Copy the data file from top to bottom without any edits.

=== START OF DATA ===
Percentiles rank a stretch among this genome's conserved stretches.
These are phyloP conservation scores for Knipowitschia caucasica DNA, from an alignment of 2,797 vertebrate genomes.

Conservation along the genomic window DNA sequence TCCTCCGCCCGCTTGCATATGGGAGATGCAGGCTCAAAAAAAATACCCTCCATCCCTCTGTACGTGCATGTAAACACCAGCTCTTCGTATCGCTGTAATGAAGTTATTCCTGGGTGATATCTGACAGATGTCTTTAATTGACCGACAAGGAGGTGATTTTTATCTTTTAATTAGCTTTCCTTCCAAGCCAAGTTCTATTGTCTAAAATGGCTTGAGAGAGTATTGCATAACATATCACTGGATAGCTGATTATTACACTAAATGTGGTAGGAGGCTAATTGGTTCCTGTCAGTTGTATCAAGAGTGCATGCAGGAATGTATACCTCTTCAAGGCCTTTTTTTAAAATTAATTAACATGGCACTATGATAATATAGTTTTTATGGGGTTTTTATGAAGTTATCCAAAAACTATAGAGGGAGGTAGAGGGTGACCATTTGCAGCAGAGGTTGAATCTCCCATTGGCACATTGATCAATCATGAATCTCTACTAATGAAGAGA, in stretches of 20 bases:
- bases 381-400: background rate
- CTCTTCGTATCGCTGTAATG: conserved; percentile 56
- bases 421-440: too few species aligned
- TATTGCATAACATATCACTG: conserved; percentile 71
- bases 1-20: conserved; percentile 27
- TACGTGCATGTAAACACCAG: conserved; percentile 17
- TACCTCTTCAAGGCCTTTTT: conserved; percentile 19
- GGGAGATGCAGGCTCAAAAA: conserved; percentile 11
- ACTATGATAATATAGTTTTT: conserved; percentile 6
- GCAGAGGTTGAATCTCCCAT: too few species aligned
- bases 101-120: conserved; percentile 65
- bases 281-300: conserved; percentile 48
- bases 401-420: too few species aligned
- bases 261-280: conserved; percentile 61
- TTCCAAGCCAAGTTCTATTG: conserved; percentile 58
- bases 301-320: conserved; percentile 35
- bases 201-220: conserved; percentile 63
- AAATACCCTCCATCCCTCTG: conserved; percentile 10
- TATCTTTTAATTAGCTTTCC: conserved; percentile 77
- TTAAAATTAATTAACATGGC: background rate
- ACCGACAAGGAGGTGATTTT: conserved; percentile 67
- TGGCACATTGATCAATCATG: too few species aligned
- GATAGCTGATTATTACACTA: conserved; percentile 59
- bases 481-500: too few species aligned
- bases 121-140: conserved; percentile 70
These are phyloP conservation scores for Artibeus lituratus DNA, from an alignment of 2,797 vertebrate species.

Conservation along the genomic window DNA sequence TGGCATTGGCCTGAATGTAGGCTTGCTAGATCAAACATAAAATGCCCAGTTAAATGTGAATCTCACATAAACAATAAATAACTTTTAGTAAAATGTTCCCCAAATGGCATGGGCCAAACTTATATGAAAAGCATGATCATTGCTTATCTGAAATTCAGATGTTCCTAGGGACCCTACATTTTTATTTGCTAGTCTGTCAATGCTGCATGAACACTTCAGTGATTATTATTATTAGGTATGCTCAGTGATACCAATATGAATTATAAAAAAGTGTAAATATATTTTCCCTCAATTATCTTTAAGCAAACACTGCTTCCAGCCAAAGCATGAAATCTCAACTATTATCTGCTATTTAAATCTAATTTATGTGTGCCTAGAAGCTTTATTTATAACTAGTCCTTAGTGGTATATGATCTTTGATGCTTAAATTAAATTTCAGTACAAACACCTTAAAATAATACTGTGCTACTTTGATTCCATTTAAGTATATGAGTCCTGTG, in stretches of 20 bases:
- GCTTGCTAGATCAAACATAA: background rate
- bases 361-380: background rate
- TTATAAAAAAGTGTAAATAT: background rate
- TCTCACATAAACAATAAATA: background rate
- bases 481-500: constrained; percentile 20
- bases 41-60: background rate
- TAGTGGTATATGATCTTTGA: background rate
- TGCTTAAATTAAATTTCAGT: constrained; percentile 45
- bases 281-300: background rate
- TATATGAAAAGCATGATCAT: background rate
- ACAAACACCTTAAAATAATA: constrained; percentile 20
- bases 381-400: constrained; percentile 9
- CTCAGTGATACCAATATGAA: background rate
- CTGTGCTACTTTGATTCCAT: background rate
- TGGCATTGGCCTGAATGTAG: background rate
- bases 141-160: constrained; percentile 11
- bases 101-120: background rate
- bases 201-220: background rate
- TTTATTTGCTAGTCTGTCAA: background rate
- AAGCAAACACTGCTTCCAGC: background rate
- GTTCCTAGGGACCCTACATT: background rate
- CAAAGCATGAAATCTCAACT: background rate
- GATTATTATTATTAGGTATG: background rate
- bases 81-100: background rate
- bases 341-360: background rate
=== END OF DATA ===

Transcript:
Percentiles rank a stretch among this genome's conserved stretches.
These are phyloP conservation scores for Knipowitschia caucasica DNA, from an alignment of 2,797 vertebrate genomes.

Conservation along the genomic window DNA sequence TCCTCCGCCCGCTTGCATATGGGAGATGCAGGCTCAAAAAAAATACCCTCCATCCCTCTGTACGTGCATGTAAACACCAGCTCTTCGTATCGCTGTAATGAAGTTATTCCTGGGTGATATCTGACAGATGTCTTTAATTGACCGACAAGGAGGTGATTTTTATCTTTTAATTAGCTTTCCTTCCAAGCCAAGTTCTATTGTCTAAAATGGCTTGAGAGAGTATTGCATAACATATCACTGGATAGCTGATTATTACACTAAATGTGGTAGGAGGCTAATTGGTTCCTGTCAGTTGTATCAAGAGTGCATGCAGGAATGTATACCTCTTCAAGGCCTTTTTTTAAAATTAATTAACATGGCACTATGATAATATAGTTTTTATGGGGTTTTTATGAAGTTATCCAAAAACTATAGAGGGAGGTAGAGGGTGACCATTTGCAGCAGAGGTTGAATCTCCCATTGGCACATTGATCAATCATGAATCTCTACTAATGAAGAGA, in stretches of 20 bases:
- bases 381-400: background rate
- CTCTTCGTATCGCTGTAATG: conserved; percentile 56
- bases 421-440: too few species aligned
- TATTGCATAACATATCACTG: conserved; percentile 71
- bases 1-20: conserved; percentile 27
- TACGTGCATGTAAACACCAG: conserved; percentile 17
- TACCTCTTCAAGGCCTTTTT: conserved; percentile 19
- GGGAGATGCAGGCTCAAAAA: conserved; percentile 11
- ACTATGATAATATAGTTTTT: conserved; percentile 6
- GCAGAGGTTGAATCTCCCAT: too few species aligned
- bases 101-120: conserved; percentile 65
- bases 281-300: conserved; percentile 48
- bases 401-420: too few species aligned
- bases 261-280: conserved; percentile 61
- TTCCAAGCCAAGTTCTATTG: conserved; percentile 58
- bases 301-320: conserved; percentile 35
- bases 201-220: conserved; percentile 63
- AAATACCCTCCATCCCTCTG: conserved; percentile 10
- TATCTTTTAATTAGCTTTCC: conserved; percentile 77
- TTAAAATTAATTAACATGGC: background rate
- ACCGACAAGGAGGTGATTTT: conserved; percentile 67
- TGGCACATTGATCAATCATG: too few species aligned
- GATAGCTGATTATTACACTA: conserved; percentile 59
- bases 481-500: too few species aligned
- bases 121-140: conserved; percentile 70
These are phyloP conservation scores for Artibeus lituratus DNA, from an alignment of 2,797 vertebrate species.

Conservation along the genomic window DNA sequence TGGCATTGGCCTGAATGTAGGCTTGCTAGATCAAACATAAAATGCCCAGTTAAATGTGAATCTCACATAAACAATAAATAACTTTTAGTAAAATGTTCCCCAAATGGCATGGGCCAAACTTATATGAAAAGCATGATCATTGCTTATCTGAAATTCAGATGTTCCTAGGGACCCTACATTTTTATTTGCTAGTCTGTCAATGCTGCATGAACACTTCAGTGATTATTATTATTAGGTATGCTCAGTGATACCAATATGAATTATAAAAAAGTGTAAATATATTTTCCCTCAATTATCTTTAAGCAAACACTGCTTCCAGCCAAAGCATGAAATCTCAACTATTATCTGCTATTTAAATCTAATTTATGTGTGCCTAGAAGCTTTATTTATAACTAGTCCTTAGTGGTATATGATCTTTGATGCTTAAATTAAATTTCAGTACAAACACCTTAAAATAATACTGTGCTACTTTGATTCCATTTAAGTATATGAGTCCTGTG, in stretches of 20 bases:
- GCTTGCTAGATCAAACATAA: background rate
- bases 361-380: background rate
- TTATAAAAAAGTGTAAATAT: background rate
- TCTCACATAAACAATAAATA: background rate
- bases 481-500: constrained; percentile 20
- bases 41-60: background rate
- TAGTGGTATATGATCTTTGA: background rate
- TGCTTAAATTAAATTTCAGT: constrained; percentile 45
- bases 281-300: background rate
- TATATGAAAAGCATGATCAT: background rate
- ACAAACACCTTAAAATAATA: constrained; percentile 20
- bases 381-400: constrained; percentile 9
- CTCAGTGATACCAATATGAA: background rate
- CTGTGCTACTTTGATTCCAT: background rate
- TGGCATTGGCCTGAATGTAG: background rate
- bases 141-160: constrained; percentile 11
- bases 101-120: background rate
- bases 201-220: background rate
- TTTATTTGCTAGTCTGTCAA: background rate
- AAGCAAACACTGCTTCCAGC: background rate
- GTTCCTAGGGACCCTACATT: background rate
- CAAAGCATGAAATCTCAACT: background rate
- GATTATTATTATTAGGTATG: background rate
- bases 81-100: background rate
- bases 341-360: background rate